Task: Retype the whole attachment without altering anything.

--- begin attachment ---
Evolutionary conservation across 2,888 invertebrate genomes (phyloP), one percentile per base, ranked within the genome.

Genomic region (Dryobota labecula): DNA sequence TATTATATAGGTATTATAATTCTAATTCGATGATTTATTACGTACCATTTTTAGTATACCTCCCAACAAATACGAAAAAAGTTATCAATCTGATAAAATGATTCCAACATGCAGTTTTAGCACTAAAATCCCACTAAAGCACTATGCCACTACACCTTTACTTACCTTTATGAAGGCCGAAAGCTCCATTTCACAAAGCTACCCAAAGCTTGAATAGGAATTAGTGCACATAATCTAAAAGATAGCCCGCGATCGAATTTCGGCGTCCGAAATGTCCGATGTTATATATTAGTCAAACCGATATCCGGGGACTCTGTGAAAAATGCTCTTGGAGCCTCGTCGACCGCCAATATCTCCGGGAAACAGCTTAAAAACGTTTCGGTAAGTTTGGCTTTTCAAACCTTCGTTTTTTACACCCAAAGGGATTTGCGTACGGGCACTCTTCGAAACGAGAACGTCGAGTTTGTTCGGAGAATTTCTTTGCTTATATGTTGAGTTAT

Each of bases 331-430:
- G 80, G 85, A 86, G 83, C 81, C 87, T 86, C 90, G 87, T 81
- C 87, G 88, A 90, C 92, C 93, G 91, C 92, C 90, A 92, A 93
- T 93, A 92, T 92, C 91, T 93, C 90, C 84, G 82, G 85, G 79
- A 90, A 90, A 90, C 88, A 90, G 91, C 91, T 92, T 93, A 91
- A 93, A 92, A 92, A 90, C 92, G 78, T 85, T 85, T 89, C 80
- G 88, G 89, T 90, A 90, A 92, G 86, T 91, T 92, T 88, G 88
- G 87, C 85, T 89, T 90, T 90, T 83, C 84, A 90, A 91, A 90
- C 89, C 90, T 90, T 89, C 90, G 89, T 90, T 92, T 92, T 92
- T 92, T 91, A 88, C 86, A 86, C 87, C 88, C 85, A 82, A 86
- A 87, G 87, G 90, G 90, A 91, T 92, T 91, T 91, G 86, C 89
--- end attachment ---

Evolutionary conservation across 2,888 invertebrate genomes (phyloP), one percentile per base, ranked within the genome.

Genomic region (Dryobota labecula): DNA sequence TATTATATAGGTATTATAATTCTAATTCGATGATTTATTACGTACCATTTTTAGTATACCTCCCAACAAATACGAAAAAAGTTATCAATCTGATAAAATGATTCCAACATGCAGTTTTAGCACTAAAATCCCACTAAAGCACTATGCCACTACACCTTTACTTACCTTTATGAAGGCCGAAAGCTCCATTTCACAAAGCTACCCAAAGCTTGAATAGGAATTAGTGCACATAATCTAAAAGATAGCCCGCGATCGAATTTCGGCGTCCGAAATGTCCGATGTTATATATTAGTCAAACCGATATCCGGGGACTCTGTGAAAAATGCTCTTGGAGCCTCGTCGACCGCCAATATCTCCGGGAAACAGCTTAAAAACGTTTCGGTAAGTTTGGCTTTTCAAACCTTCGTTTTTTACACCCAAAGGGATTTGCGTACGGGCACTCTTCGAAACGAGAACGTCGAGTTTGTTCGGAGAATTTCTTTGCTTATATGTTGAGTTAT

Each of bases 331-430:
- G 80, G 85, A 86, G 83, C 81, C 87, T 86, C 90, G 87, T 81
- C 87, G 88, A 90, C 92, C 93, G 91, C 92, C 90, A 92, A 93
- T 93, A 92, T 92, C 91, T 93, C 90, C 84, G 82, G 85, G 79
- A 90, A 90, A 90, C 88, A 90, G 91, C 91, T 92, T 93, A 91
- A 93, A 92, A 92, A 90, C 92, G 78, T 85, T 85, T 89, C 80
- G 88, G 89, T 90, A 90, A 92, G 86, T 91, T 92, T 88, G 88
- G 87, C 85, T 89, T 90, T 90, T 83, C 84, A 90, A 91, A 90
- C 89, C 90, T 90, T 89, C 90, G 89, T 90, T 92, T 92, T 92
- T 92, T 91, A 88, C 86, A 86, C 87, C 88, C 85, A 82, A 86
- A 87, G 87, G 90, G 90, A 91, T 92, T 91, T 91, G 86, C 89